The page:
void Game::Snake_Tail_Update()
{
    if (!Snake_Tail_X.empty()) {

        int i{ 0 }, tempX{ 0 }, tempY{ 0 }, temp2X{ 0 }, temp2Y{ 0 };
        tempX = Snake_Tail_X[0];
        tempY = Snake_Tail_Y[0];
        Snake_Tail_X[0] = snake.posX();
        Snake_Tail_Y[0] = snake.posY();

        for (i = 1; i < snake.len()-1; i++) {

            temp2X = Snake_Tail_X[i];
            temp2Y = Snake_Tail_Y[i];

            Snake_Tail_X[i] = tempX;
            Snake_Tail_Y[i] = tempY;

            tempX = temp2X;
            tempY = temp2Y;

        }

    }
}

void Game::Board_Colission(){

    if (snake.posX() == 0 || snake.posX() == board_width-1 || snake.posY() == 0 || snake.posY() == board_height-1) {
        Game_Over = true;
    }
}

void Game::Snake_Colission()
{
    int i{ 0 };

    for (i = 0; i < snake.len() - 1; i++) {
        if (snake.posX() == Snake_Tail_X[i] && snake.posY() == Snake_Tail_Y[i])
            Game_Over = true;
    }

}

void Game::Eaten()
{
    if (snake.posX() == food.posX() && snake.posY() == food.posY()) {
        food.Refresh(rand() % (board_width - 2) + 1, rand() % (board_height - 2) + 1);
        snake.Eat();
        Snake_Tail_X.push_back(1);
        Snake_Tail_Y.push_back(1);
    }
}

void Game::Input_Check(){
    if (_kbhit()) {

        switch(_getch()){
        case('a'):
            snake.Change_Dir(Direction::LEFT);
            break;
        case('d'):
            snake.Change_Dir(Direction::RIGHT);
            break;
        case('w'):
            snake.Change_Dir(Direction::UP);
            break;
        case('s'):
            snake.Change_Dir(Direction::DOWN);
            break;
        default:
            break;
        }
    }
}

Main.cpp

#include <iostream>
#include "Game.h"

int main()
{
    Game game;

    while (!game.Game_State()) {
        game.Play();

    }

    return 0;

} 
```
\$\endgroup\$
2
  • 1
    \$\begingroup\$ Just wondering, did you write this on Linux? \$\endgroup\$ – pacmaninbw Mar 22 '20 at 14:07
  • \$\begingroup\$ Hi pacmaninbw, I wrote this on Windows in Visual Studio 2019 \$\endgroup\$ – JeffASon Mar 22 '20 at 14:21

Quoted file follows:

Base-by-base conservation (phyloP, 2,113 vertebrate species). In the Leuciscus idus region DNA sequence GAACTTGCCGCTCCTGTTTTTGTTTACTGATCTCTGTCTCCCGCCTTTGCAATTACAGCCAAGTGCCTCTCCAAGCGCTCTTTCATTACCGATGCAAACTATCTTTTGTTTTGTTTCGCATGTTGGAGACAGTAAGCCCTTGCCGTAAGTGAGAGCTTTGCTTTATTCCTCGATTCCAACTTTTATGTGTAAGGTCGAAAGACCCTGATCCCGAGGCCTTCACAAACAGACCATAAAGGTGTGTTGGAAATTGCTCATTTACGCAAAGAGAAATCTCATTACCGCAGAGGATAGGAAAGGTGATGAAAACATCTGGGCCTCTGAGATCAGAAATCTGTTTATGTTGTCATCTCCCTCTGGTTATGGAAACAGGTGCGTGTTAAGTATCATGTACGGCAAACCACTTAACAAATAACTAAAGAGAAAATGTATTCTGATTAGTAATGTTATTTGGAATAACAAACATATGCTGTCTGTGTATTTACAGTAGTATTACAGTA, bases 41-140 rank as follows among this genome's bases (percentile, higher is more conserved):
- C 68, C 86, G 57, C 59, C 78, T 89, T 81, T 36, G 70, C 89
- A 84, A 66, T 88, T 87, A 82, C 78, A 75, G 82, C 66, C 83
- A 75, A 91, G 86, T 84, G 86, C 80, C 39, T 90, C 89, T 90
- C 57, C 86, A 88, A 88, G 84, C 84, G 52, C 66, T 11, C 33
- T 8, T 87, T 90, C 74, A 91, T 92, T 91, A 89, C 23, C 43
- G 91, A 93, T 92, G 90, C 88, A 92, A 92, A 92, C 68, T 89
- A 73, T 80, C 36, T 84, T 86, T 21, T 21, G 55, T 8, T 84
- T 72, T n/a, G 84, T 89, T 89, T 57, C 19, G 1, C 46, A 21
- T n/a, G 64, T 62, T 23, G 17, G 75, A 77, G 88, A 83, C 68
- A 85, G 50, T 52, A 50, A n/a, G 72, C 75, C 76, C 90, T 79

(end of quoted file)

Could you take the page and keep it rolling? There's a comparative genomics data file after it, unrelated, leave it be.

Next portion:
4
\$\begingroup\$

Const methods

These:

    int posX() { return foodX; };
    int posY() { return foodY; };
// ...
    int posX() { return headX; };
    int posY() { return headY; };
    int len() { return length; };

don't modify anything in this, so make them const:

    int posX() const { return foodX; };
    int posY() const { return foodY; };

Setters

This:

void Refresh(int x, int y);

is unusual. You're forcing the user to update both x and y at the same time. In a different universe where you care about atomic interactions in a multithreaded application, this might matter, but here it doesn't. Effectively since you have unlimited read/write ability to this class, it's not even worth making individual setter methods - just boil this down to a struct with two public member variables and be done with it.

Nomenclature

    bool Game_Over;

is styled to look like a method but it should actually match the capitalization of your other member variables (i.e. lowercase).

Game_State would make sense as a name if you were returning an enum, but since you aren't: it should probably be called something like isGameOver().

Characters instead of strings

This

std::cout << "O";

should be

std::cout << 'O';

Unused includes

Remove

#include <iostream>

from your main.cpp.

\$\endgroup\$
1
  • \$\begingroup\$ Hi, thank you for the feedback, I really appreciate it. \$\endgroup\$ – JeffASon Mar 22 '20 at 19:14

Your Answer

By clicking “Post Your Answer”, you agree to our terms of service, privacy policy and cookie policy

Not the answer you're looking for? Browse other questions tagged or ask your own question.